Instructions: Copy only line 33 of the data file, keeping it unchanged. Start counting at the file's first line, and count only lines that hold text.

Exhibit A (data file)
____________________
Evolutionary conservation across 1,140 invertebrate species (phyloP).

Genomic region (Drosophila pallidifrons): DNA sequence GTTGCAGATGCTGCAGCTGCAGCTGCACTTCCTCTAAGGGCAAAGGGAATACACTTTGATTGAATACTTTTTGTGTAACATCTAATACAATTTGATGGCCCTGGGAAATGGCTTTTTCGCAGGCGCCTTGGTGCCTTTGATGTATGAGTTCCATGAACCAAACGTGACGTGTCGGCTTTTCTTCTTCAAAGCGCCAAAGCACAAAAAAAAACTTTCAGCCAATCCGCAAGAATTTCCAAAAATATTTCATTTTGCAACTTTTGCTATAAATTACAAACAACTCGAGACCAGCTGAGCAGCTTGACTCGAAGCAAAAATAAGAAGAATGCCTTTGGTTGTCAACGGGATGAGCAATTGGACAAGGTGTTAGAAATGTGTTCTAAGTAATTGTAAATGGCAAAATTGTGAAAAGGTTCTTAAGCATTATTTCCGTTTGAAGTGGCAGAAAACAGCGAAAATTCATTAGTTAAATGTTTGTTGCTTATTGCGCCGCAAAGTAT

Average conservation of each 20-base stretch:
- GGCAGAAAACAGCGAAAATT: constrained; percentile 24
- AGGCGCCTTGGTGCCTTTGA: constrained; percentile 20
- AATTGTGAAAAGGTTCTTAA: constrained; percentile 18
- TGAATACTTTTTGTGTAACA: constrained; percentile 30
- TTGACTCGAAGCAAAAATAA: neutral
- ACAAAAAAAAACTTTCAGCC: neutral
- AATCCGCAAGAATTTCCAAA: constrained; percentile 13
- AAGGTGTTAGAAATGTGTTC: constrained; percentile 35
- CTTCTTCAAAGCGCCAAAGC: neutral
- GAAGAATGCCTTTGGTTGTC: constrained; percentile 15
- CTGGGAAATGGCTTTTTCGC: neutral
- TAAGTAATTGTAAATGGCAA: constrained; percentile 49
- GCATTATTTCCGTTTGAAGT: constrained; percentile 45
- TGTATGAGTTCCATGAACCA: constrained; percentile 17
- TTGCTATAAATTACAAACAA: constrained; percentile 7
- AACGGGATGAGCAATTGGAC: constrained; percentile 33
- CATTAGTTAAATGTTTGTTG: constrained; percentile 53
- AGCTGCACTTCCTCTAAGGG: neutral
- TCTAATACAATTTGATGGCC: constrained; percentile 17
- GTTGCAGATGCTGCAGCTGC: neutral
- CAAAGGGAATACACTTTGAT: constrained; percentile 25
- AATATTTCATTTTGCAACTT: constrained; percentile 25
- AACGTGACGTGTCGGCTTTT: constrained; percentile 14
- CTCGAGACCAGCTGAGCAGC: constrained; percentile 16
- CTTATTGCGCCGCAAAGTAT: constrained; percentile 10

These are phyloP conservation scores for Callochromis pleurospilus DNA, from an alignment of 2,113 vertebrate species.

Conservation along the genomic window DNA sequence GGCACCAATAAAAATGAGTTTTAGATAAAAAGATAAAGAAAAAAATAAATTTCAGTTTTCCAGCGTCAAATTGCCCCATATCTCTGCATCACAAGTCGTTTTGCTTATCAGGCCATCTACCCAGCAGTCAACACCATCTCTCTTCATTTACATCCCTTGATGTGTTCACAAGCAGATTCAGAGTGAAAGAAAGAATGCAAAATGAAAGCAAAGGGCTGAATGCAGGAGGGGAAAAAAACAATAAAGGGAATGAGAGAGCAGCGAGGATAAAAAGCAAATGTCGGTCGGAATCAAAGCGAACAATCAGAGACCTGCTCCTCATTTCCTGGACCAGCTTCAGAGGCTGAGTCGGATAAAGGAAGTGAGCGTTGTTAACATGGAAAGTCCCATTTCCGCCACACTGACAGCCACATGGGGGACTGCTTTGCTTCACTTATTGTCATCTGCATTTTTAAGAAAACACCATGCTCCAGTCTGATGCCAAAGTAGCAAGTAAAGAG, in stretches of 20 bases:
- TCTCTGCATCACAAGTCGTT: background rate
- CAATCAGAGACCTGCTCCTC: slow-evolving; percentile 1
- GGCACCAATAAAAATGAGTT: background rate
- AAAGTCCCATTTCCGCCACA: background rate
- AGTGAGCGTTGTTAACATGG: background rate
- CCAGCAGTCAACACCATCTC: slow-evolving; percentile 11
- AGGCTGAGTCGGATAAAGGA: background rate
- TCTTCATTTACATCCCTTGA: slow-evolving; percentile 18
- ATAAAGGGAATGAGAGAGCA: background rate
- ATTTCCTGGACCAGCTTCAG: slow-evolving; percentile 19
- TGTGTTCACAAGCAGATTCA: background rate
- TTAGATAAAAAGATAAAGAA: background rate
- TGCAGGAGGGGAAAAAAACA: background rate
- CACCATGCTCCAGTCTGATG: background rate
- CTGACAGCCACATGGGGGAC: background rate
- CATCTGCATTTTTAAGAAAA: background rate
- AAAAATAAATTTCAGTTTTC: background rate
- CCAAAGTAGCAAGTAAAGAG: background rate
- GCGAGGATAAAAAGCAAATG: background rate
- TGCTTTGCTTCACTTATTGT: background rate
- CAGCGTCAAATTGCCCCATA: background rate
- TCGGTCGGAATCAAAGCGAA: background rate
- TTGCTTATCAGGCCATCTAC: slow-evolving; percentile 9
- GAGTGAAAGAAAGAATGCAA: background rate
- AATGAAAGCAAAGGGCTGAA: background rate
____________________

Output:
- GGCACCAATAAAAATGAGTT: background rate